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Two Columbia buildings named among best New York City architecture of 2016

The New York Times has recognized Columbia’s two newest buildings as some of the best architecture in New York City, according to an article published Thursday. The honors go to the Roy and Diana Vagelos Education Center at the Medical Campus and the Jerome L. Greene Science Center on the Manhattanville Campus.

We don’t necessarily think of Columbia as home to groundbreaking, innovative architecture. Usually, our thoughts are more along the lines of, “Wow, these ramps are really dumb” or, “Why the heck does this building start on the fourth floor?” Columbia has certainly attempted to rectify those notions with its  building pursuits outside the Morningside Heights campus.

As Spectrum’s resident sculpture aficionado, I feel more than qualified to comment on the beauty and concept of these architectural masterpieces.

Vagelos Center

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@310_joe / via Instagram

Designed by Diller Scofidio + Renfro, in collaboration with architecture firm Gensler, the Roy and Diana Vagelos Education Center—yes, named after the same Diana as Barnard’s Diana Center—reminds me of a mashup between the Diana and NoCo. Perhaps it’s the floor-to-ceiling windows and the orange coloring.

Home to administrative offices, student study spaces, and classrooms, the Vagelos Center is a beautiful new home for many medical students’ tears.

Greene Science Center

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@mitchelljhall / via Instagram

The Jerome L. Greene Science Center, designed by Renzo Piano, is more than just any new building—it’s environmentally friendly! With six different types of walls (seriously), the Greene Science Center’s cutting-edge design is appropriate for the cutting-edge neuroscience research it will house.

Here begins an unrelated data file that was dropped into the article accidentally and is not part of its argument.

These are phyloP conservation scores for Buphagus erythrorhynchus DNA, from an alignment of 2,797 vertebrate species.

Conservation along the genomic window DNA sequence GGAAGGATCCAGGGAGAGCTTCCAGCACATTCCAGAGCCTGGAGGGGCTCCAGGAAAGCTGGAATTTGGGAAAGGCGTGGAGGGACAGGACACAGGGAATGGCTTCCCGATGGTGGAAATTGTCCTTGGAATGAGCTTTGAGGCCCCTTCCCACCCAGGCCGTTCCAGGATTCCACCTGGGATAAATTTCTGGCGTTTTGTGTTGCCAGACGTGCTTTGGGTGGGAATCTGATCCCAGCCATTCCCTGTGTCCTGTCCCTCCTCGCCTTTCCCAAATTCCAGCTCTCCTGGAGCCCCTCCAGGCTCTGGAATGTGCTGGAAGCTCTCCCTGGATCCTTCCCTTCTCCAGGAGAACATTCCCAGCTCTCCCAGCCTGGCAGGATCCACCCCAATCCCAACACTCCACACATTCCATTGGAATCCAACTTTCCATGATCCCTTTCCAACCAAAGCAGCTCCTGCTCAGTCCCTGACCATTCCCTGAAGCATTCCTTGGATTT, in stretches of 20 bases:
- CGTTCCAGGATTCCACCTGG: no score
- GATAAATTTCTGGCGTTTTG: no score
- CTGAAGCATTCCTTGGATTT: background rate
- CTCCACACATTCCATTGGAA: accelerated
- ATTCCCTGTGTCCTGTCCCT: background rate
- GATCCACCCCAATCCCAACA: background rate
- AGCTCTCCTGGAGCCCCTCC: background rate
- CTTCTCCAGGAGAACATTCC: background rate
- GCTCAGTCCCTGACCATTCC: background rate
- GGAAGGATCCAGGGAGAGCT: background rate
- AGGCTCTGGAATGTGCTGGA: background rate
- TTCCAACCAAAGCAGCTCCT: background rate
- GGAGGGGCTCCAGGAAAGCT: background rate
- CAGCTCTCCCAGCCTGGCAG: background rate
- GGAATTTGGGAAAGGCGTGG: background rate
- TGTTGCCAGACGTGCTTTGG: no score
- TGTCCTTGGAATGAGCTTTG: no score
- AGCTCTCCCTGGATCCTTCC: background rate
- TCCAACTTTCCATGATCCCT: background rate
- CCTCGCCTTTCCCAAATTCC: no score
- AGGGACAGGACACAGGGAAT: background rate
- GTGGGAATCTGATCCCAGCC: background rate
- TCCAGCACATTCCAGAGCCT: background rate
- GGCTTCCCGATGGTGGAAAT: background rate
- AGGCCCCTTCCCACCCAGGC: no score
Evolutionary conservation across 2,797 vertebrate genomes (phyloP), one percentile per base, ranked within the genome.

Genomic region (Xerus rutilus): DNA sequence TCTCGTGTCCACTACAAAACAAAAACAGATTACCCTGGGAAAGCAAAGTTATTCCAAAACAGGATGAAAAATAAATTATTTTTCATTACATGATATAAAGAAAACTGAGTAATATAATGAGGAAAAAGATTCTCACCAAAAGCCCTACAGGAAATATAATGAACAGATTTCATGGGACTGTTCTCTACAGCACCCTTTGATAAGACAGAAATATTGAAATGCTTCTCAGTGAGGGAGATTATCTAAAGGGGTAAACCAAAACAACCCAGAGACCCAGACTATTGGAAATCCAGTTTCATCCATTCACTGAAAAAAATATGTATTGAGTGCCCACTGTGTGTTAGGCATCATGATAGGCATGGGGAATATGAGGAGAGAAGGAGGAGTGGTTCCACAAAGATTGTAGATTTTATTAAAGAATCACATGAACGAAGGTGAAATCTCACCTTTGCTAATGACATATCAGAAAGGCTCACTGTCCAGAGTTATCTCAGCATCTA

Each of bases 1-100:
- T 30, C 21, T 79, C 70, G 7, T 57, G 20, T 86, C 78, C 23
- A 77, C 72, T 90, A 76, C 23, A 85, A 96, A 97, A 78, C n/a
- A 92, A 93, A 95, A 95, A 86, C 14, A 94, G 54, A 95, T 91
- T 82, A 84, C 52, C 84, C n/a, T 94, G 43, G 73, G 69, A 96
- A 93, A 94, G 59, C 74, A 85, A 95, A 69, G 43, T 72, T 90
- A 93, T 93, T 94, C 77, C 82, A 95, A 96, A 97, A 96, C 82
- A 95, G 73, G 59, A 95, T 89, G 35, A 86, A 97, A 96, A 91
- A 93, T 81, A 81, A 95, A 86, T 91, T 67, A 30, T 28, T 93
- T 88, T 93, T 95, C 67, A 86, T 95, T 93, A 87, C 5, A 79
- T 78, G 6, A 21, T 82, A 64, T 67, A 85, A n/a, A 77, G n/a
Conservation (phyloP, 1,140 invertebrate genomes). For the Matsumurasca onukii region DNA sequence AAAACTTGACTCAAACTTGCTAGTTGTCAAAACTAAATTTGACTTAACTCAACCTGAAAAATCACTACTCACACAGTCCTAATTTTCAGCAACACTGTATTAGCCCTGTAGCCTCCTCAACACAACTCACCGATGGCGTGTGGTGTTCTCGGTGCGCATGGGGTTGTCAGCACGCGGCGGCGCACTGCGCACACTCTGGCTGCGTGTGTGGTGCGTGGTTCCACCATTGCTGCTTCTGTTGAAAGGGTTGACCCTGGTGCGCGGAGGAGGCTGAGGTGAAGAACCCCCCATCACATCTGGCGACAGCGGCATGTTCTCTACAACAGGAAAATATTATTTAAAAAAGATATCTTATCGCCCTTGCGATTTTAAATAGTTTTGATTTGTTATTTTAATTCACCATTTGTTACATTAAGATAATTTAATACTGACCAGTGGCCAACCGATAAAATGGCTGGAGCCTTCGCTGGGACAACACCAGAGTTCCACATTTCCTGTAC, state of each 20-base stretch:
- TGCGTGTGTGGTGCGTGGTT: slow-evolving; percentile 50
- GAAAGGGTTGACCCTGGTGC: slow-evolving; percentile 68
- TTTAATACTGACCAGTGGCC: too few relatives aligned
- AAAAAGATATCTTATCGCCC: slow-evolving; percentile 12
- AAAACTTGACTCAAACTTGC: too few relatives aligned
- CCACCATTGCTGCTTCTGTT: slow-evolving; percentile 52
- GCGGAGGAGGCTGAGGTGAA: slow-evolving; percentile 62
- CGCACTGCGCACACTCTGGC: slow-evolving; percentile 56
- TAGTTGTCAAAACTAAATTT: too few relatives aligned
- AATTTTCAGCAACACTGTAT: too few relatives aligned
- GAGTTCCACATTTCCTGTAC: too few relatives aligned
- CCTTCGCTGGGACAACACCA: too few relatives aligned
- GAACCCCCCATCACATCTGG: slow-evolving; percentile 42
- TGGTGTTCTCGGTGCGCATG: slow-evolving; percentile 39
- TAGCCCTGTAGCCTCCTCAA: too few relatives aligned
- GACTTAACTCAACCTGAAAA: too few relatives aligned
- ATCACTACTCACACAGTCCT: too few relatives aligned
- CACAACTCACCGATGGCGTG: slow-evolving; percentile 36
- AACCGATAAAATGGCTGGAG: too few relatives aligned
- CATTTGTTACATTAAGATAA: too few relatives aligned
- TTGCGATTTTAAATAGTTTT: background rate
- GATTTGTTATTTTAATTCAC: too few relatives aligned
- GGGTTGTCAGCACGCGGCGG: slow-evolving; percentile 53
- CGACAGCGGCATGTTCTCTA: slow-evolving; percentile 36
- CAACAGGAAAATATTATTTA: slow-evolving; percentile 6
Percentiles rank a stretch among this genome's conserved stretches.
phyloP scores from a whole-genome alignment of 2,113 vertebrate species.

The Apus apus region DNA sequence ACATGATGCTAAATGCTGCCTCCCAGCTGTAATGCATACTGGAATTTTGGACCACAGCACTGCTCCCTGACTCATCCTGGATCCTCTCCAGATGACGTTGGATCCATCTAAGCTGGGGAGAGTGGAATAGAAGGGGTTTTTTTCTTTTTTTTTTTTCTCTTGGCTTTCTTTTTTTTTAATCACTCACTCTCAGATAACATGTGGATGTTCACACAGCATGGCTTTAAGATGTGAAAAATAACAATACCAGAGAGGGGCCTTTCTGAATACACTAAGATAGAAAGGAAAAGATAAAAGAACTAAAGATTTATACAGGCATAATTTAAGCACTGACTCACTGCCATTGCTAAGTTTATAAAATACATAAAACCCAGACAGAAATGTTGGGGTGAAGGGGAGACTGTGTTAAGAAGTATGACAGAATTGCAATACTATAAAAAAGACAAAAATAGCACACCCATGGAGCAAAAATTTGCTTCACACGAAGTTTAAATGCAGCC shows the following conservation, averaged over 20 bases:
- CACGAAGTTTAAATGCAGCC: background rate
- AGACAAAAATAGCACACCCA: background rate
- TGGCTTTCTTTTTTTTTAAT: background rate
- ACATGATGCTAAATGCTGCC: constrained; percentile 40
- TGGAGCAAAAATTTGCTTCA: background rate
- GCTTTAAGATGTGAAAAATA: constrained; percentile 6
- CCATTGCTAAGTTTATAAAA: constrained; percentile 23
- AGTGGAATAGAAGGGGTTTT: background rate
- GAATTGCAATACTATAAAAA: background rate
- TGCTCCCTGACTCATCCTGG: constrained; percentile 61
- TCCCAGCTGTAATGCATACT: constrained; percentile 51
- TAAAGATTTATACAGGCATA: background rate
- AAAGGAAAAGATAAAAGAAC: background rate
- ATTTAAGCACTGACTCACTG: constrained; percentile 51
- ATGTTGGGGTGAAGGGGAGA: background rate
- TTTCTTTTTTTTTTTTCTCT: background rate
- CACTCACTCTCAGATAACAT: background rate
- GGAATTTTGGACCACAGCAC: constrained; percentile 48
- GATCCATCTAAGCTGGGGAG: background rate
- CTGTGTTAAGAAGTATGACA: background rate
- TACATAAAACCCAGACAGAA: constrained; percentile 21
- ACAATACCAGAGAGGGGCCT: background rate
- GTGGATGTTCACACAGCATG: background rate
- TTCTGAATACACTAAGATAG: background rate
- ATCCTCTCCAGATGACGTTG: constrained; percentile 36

Its cool concept is only matched by its proximity to campus—you only have to take a short walk along Broadway to get there. If you’re planning a visit, you might as well check out one of the restaurants located along the way.

If you’re itching to get off campus for a bit this finals season, perhaps a journey to one of these buildings—or any other on the list, like the revamped Rose Main Reading Room—will help.

Have you explored these buildings in person yet? Comment down below, Facebook message us, tweet us, or Snapchat us @CUSpectrum to share your thoughts.

Miles Greenspoon is a Spectrum staff writer and GS/JTS junior. He is excited to check out the Greene Science Center (but also to see what’s up with that new Starbucks opening up a couple blocks south of it). Reach him at miles.greenspoon@columbiaspectator.com or @mileshasjokes.

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